Bemidjians take disrupted cruise in stride
SINGAPORE - It seemed surreal - the most often repeated word the evening that we limped in the harbor in Sandakan Town in North Borneo.
Our ship, the Azamara Quest, had suffered an engine room fire, leaving us adrift late last week in the South China Sea, less than a third of the way into a 17-day cruise. Nearly all of the 1,000 people aboard, including 10 of us from Bemidji, were safe, although a crew member was seriously injured.
Lights were flashing on the tugs, motors were revved up and we were extras in the epic movie of the voyage of the Azamara Quest. Friendships were started or smashed, significant others either became more significant or less and all coped with the heat in their way; but the important facet was that everyone tried to stay calm, pay attention to the latest announcements and prepare to leave the ship.
We had to wait for immigration officials to come on board and stamp every passport, the injured crew member was already on a red crescent ambulance headed toward a hospital and we waited for the crew to make the final arrangements at local hotels.
Our color is called and we need to pick up our passports upon exiting, use our key card to show that we are really who we know we are and step out into the heavy midnight air.
The captain is waiting at the base of the gangway. Some shake his hand, others slap his back in an "atta' boy" and others kiss his cheek and thank him for the gift of our lives.
All are glad - the passengers and crew wish each other goodbye and we promise to come back to this ship again on date yet undetermined. It is joyous, exuberant and we still feel like extras in a movie with a script that none of us have the experience to understand or enjoy. When we board our bus, the guide tells us that our hotel is only six minutes away so please try to relax. What does he see in our faces or recognize in our behavior that prompted that remark?
At last, we step off the bus to enter a hotel near the waterfront; asked how many people in a room and given a key. We finally reach our rooms after 1 a.m. to find clean sheets and towels, warm water for showers in a hotel that is undergoing a massive overhaul, and a television.
There are signs on the one elevator: Please be aware that we are remodeling and the work will begin at 9 a.m. and continue all day.
We don't really care because the rooms are air conditioned, a luxury we have not had in a climate that is hot, hotter and hottest; hottest is just beginning. It is not really a hotel for tourists and the management has had to scramble to get so many rooms ready for us, so we are mostly grateful.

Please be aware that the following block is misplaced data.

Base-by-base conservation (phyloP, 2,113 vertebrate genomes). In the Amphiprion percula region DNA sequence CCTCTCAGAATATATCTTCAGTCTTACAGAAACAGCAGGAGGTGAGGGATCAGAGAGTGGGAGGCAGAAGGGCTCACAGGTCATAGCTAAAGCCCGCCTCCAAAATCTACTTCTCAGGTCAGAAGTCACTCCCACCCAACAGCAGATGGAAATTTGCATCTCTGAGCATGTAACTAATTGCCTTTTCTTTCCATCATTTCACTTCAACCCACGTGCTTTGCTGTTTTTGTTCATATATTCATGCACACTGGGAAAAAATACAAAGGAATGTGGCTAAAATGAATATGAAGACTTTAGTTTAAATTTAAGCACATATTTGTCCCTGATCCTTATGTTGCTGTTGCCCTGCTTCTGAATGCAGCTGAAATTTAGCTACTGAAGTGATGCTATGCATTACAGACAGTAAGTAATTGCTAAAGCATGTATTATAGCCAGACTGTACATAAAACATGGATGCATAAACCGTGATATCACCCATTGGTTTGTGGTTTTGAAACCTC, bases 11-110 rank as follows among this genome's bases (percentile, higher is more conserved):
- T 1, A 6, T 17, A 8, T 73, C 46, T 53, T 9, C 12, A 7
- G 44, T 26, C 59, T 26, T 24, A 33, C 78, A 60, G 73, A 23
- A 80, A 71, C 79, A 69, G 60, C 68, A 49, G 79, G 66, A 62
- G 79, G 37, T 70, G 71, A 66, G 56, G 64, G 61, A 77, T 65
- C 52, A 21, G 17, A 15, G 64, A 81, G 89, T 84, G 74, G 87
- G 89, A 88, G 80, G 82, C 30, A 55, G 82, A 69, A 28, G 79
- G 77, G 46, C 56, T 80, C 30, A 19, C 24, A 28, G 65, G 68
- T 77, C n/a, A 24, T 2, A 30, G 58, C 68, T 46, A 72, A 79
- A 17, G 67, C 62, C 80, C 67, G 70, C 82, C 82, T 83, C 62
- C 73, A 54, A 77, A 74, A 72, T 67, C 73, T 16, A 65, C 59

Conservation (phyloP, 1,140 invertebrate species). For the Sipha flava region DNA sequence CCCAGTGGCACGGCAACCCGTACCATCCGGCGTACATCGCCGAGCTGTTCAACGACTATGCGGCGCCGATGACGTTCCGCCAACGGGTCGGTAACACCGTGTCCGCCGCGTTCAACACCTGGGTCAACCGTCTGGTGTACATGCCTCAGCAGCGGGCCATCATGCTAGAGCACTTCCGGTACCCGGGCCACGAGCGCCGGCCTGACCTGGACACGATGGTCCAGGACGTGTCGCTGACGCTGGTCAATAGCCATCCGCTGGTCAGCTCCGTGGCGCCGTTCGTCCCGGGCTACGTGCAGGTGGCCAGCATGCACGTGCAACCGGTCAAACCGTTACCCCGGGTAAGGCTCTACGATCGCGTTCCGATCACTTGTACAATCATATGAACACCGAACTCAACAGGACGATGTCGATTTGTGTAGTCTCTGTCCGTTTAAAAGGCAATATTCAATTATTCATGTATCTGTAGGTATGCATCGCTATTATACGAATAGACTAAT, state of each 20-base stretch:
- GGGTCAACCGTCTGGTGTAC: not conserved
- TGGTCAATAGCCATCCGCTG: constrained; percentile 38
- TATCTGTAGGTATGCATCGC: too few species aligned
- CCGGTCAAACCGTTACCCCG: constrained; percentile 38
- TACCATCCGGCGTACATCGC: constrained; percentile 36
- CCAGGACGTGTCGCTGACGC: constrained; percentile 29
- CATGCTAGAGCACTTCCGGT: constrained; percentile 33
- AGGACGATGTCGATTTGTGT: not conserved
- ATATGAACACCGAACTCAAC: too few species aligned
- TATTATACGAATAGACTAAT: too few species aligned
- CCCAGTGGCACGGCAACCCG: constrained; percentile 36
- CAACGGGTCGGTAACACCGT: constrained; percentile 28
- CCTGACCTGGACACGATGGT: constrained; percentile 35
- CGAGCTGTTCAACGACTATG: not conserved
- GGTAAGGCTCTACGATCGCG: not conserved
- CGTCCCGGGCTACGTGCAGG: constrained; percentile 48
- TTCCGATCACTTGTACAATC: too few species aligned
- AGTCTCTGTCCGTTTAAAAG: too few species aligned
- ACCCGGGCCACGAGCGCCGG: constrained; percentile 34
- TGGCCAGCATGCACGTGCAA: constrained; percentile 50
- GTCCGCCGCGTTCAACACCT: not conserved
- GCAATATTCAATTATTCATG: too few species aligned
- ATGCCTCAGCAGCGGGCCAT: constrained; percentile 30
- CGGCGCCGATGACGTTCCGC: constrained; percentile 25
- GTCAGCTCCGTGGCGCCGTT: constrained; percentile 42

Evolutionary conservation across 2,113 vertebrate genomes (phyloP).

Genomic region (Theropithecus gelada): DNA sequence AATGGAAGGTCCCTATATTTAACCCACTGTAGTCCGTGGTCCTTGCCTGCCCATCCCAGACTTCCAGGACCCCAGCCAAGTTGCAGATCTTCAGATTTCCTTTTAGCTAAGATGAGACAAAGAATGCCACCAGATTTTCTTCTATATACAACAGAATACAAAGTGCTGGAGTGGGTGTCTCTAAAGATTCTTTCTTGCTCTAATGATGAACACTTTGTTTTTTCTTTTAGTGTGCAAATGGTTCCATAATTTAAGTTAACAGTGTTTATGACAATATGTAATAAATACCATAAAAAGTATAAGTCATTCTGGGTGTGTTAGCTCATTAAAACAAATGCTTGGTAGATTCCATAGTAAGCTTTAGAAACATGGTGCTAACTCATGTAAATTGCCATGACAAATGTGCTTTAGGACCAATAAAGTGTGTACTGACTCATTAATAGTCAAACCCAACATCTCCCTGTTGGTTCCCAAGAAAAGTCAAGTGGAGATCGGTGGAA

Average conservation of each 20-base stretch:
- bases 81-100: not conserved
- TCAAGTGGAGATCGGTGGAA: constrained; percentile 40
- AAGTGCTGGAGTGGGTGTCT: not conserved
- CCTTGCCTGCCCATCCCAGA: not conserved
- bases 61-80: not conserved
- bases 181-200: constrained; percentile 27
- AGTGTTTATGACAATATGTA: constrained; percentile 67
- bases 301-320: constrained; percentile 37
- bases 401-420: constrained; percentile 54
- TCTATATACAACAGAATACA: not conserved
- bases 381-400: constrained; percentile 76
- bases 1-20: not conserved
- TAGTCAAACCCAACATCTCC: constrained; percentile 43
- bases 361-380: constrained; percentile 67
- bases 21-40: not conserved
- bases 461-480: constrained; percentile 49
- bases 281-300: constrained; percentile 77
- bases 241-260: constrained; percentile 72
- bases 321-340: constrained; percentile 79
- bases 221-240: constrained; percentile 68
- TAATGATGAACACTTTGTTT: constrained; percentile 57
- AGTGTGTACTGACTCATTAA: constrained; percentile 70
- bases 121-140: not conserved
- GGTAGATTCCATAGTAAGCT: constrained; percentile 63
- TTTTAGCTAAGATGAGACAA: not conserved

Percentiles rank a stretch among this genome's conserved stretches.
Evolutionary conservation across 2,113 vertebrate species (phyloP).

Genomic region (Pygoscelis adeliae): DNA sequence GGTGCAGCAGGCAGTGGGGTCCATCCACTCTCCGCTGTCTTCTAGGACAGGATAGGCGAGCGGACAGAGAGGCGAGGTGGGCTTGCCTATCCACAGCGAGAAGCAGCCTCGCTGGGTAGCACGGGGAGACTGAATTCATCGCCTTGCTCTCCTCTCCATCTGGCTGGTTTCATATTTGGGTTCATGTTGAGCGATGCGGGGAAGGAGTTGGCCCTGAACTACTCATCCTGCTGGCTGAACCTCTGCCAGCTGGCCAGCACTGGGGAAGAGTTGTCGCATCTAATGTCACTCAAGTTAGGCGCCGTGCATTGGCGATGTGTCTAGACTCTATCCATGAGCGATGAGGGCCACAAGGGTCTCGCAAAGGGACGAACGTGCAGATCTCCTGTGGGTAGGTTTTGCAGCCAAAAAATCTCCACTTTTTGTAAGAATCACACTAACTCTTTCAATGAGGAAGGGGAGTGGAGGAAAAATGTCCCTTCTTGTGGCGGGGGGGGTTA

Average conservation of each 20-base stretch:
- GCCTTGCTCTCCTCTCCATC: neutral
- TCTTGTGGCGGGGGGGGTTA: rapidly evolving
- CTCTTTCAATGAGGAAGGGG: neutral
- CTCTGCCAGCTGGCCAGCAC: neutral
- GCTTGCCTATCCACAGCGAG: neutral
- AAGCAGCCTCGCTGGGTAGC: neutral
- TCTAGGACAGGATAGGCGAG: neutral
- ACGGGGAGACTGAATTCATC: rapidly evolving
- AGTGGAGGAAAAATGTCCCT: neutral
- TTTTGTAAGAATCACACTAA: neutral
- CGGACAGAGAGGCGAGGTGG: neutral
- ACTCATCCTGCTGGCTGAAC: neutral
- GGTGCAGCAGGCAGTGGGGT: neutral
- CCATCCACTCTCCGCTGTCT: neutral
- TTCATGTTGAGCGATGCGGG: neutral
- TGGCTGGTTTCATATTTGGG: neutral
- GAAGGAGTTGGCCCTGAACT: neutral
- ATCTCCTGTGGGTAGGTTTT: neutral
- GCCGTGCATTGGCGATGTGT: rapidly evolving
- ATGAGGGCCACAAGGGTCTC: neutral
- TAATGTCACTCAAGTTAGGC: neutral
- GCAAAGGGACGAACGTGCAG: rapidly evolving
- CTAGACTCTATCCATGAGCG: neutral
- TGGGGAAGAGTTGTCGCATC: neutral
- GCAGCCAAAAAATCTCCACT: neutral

We visit a couple of animal sanctuaries the following day, have dinner at a local seafood restaurant and get ready to get our flight to Singapore the following day.
We board our bus to the airport and asked to stay on board for just a few minutes. The Azamara Club Cruises chief executive addresses the passengers and apologizes profusely for the upset plans. He promises that Azamara will do everything possible to make up for our disappointment. He assures us that everything possible is being done to save the life of the crew man, to alleviate the discomfort we have had to endure the past few days and promises that Azamara Quest will sail again.
He waits at the bottom of the exit stairs to shake our hands and thank us for being such patient, cooperative passengers.
The fact was: the passengers and the crew were experienced travelers who knew how to cope in an emergency and not panic - yes the key was not to panic. Larry, as he chooses to be called, also assures us that the captain and crew will be commended for carrying out emergency procedures and making on the spot decisions to ensure safety.
Upstairs in the lounge, Russ Grieve, the cruise director, circulates among the passengers while they enjoy lunch or a snack taking and answering questions: yes, the crew acted admirably, they are so professional; we are awaiting the assessments from Lloyds (of London) before we can begin repairs; the fire started in the electric system and it only took 30 seconds before the alarm was sounded.
"The important thing here is rumor control," said Bemidji passenger Jeff Thompson. "One does everything to protect the image and reputation of a business. Look how they have flown executives here from the head office, they circulate among us and answer questions. They are very good at what they do."
Jeff's wife, Evi, agreed and added her own thoughts," I have taken over 60 cruises and have never seen any cruise line extend so many courtesies and be so generous to its passengers. I am amazed and know that Azamara will become a line that we will use again."
Others in our group, including frequent cruise passengers Kevin and Susan Lind, said the adventure was none like any other they had experienced. Dianne Patnode Seyler said the cruise line showed exemplary concern for the safety of the passengers and the crew.
"We were safe, and Azamara could not have been more for us," said Dianne. "The captain and crew were remarkable and I am so impressed and grateful."
June Buenger quipped, "As long as they kept the beer cold, I was OK." Her friend, Sue Sandell, agreed but added, "Wow! What a ride."
We get on a plane and fly to Brunei and then onto Singapore on a Boeing 747.
The airport at Sandakan is too small to accommodate the large planes needed for passengers from the ship. The 30-minute trip ended, we go though security and immigration quickly and board the waiting plane with passengers who have been waiting at the airport for hours.
We settle back to enjoy the flight and enjoy lunch, but our calm is superficial at best for when the plane experiences some flickering lights, there is a gasp throughout.